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Strong nilotinib responses in imatinib-failed CP-CML

Strong nilotinib responses in imatinib-failed CP-CML

This update, of patients with 11 months or greater follow-up, showed a complete hematologic response in 77% of patients receiving nilotinib, with a major cytogenetic response in 57.

ORLANDO—In chronic-phase chronic myelogenous leukemia patients who have failed therapy with imatinib (Gleevec), nilotinib (Tasigna) produces significant activity, with high response and survival rates and excellent tolerability, Hagop Kantarjian, MD, of M.D. Anderson Cancer Center, reported at ASH 2007 (abstract 735).

Results of the study among patients with 6 months or more follow-up were previously reported at ASH 2006 and ASCO 2007; the current report includes patients with 11 months or greater follow-up (n = 321).

The patients all had post-imatinib-failure late CP-CML. Imatinib failure was attributed to resistance in 71% and intolerance in 29%. Median duration of imatinib therapy was 33 months, and median duration of CML was 58 months.

Patients received nilotinib at 400 mg twice daily (with escalation to 600 mg twice daily allowed). Major cytogenetic response rate (MCyR) was the primary endpoint.

Median nilotinib exposure was 394 days and the median dose intensity, at 790 mg/d, was very close to the intended dose of 800 mg/d. Dose interruptions, observed in 54% of patients, occurred in less than 5% of days of exposure (median, 19 days).

A complete hematologic response (CHR) was seen in 77% of patients, with MCyR in 57% of patients: 55% of imatinib-resistant patients and 63% of imatinib-intolerant patients. Complete cytogenetic responses were reported in 41% of patients overall (see Figure).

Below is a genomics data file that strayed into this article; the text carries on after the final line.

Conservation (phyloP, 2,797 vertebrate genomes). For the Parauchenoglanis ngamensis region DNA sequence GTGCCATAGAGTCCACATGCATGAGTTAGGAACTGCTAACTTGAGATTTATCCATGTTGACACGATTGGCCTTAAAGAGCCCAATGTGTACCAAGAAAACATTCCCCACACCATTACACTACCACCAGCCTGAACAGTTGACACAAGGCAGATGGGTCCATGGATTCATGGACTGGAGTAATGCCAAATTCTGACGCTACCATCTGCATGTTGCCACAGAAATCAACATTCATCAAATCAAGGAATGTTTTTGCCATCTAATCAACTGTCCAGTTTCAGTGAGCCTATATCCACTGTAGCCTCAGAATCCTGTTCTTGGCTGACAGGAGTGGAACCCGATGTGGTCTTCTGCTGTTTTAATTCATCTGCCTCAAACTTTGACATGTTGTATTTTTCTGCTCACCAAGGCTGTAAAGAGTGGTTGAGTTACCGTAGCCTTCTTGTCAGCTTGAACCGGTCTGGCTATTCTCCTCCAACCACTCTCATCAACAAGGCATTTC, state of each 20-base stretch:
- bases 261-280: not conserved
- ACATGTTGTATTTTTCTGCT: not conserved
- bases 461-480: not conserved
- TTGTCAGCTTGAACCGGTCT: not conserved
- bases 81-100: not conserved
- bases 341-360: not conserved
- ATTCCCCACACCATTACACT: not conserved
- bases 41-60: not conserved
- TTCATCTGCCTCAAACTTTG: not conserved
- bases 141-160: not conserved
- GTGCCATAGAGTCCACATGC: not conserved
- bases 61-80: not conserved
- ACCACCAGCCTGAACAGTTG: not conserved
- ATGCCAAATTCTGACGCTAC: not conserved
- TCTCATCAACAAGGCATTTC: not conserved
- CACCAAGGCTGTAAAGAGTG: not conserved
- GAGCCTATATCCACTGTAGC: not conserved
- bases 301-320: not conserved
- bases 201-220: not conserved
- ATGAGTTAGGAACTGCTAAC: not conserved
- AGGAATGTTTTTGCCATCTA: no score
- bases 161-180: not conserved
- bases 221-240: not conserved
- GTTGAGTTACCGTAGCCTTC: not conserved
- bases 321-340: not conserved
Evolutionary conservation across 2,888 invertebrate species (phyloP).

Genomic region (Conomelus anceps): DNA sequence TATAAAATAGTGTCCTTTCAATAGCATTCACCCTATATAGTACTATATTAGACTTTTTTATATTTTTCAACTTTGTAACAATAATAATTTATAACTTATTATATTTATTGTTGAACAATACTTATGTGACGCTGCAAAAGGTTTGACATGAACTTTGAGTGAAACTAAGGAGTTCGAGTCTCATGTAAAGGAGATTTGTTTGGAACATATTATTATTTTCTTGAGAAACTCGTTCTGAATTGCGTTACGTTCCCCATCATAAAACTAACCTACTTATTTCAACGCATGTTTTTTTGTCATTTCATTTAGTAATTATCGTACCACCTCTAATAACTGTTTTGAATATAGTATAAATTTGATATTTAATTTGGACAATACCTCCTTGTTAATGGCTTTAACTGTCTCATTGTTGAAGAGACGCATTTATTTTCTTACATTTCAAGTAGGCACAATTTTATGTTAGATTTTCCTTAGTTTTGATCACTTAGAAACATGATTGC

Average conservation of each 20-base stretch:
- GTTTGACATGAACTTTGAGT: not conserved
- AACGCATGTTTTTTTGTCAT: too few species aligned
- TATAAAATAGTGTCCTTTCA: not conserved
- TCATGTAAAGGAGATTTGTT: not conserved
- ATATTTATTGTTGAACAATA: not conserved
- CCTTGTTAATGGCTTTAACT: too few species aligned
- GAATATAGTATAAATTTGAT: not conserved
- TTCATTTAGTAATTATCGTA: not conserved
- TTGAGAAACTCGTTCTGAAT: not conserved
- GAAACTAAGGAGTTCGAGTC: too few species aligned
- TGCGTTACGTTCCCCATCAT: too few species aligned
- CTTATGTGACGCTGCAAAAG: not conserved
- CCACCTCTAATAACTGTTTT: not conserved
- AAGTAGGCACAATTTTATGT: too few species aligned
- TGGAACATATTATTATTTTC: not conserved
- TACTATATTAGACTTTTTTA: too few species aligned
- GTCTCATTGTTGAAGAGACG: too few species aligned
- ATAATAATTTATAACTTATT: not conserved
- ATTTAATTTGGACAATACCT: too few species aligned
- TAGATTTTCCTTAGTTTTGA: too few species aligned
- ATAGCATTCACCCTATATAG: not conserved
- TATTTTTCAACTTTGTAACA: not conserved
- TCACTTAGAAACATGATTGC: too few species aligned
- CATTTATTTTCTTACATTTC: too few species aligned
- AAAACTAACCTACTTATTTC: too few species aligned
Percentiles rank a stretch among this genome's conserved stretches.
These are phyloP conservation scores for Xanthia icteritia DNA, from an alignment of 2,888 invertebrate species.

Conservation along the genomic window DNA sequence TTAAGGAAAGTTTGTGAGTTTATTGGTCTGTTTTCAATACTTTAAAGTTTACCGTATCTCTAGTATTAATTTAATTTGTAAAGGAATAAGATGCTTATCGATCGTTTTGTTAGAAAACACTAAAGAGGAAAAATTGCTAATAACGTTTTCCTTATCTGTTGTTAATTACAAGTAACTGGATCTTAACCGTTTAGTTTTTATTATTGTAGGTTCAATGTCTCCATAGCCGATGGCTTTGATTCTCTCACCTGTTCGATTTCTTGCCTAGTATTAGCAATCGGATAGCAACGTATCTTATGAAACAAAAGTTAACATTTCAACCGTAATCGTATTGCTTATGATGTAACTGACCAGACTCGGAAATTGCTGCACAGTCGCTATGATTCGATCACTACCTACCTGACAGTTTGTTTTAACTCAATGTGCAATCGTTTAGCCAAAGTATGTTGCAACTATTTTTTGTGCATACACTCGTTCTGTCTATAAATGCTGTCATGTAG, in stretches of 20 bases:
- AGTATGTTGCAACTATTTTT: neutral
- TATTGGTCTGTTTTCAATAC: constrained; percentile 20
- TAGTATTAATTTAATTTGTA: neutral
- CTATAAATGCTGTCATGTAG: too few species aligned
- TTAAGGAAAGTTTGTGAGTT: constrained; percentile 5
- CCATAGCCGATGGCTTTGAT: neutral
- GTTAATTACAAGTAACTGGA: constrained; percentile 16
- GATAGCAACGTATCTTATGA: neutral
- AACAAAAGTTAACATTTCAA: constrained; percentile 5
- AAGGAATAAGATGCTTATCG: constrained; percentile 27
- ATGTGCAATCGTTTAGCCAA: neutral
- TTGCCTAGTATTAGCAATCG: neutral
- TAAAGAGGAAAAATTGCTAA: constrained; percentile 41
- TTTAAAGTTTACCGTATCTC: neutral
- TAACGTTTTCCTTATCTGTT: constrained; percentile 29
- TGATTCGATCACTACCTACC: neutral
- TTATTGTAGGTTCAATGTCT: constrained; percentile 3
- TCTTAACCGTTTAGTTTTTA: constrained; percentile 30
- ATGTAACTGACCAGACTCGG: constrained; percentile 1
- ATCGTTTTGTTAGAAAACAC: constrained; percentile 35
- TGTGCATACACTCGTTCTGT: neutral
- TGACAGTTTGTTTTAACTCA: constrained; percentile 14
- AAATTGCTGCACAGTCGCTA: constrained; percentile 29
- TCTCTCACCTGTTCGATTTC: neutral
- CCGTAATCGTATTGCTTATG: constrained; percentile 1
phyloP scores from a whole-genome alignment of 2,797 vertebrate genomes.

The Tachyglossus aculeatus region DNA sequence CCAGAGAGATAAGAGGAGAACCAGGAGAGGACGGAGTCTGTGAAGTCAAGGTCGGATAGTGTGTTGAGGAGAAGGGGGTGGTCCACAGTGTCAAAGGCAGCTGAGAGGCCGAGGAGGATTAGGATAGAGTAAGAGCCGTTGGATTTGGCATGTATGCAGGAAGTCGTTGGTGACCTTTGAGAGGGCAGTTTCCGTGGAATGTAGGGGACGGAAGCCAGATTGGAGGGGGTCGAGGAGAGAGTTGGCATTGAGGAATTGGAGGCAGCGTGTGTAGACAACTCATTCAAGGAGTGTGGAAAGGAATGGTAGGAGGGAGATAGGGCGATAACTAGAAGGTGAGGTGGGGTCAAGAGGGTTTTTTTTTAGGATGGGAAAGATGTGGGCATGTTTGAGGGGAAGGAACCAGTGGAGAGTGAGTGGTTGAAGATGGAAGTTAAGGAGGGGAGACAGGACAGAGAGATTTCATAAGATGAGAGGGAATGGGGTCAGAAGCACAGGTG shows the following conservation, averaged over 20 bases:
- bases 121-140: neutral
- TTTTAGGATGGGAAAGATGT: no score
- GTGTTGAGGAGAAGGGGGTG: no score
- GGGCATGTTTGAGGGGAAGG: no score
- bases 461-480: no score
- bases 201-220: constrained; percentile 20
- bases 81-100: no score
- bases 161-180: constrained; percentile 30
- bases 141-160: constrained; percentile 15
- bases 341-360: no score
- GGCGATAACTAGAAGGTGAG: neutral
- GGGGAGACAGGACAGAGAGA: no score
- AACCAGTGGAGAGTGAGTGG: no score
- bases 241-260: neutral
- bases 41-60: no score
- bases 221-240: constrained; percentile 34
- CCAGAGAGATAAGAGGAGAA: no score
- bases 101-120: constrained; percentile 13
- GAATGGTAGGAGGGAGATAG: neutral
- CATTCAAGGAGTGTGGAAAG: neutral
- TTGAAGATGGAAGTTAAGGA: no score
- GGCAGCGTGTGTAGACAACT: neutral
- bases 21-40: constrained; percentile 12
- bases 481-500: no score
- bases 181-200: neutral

Median time to MCyR was very rapid, Dr. Kantarjian said, at 2.8 months. Median time to CHR was 1 month. Furthermore, responses were durable, with an estimated cytogenetic response rate of 89% at 12-months and 84% at 18 months. For the same time period, 78% and 64% of patients, respectively, had stable disease. Survival was 95% at 12-months and 91% at 18-months.

Drug-related nonhematological adverse events included rash in 30% (2% grade 3-4); pruritus in 25% (less than 1% grade 3-4); and nausea in 24% (less than 1% grade 3-4). “These did not translate into clinically relevant toxicities requiring intensive supportive care or management,” Dr. Kantarjian said.

Severe myelosuppression (grade 3-4) was observed in 10% to 30% of patients: anemia 10%, neutropenia 30%, thrombocytopenia 28%.

“That’s significantly less than what was observed with imatinib in similar patients—and with some of the other kinase inhibitors,” he said.

 
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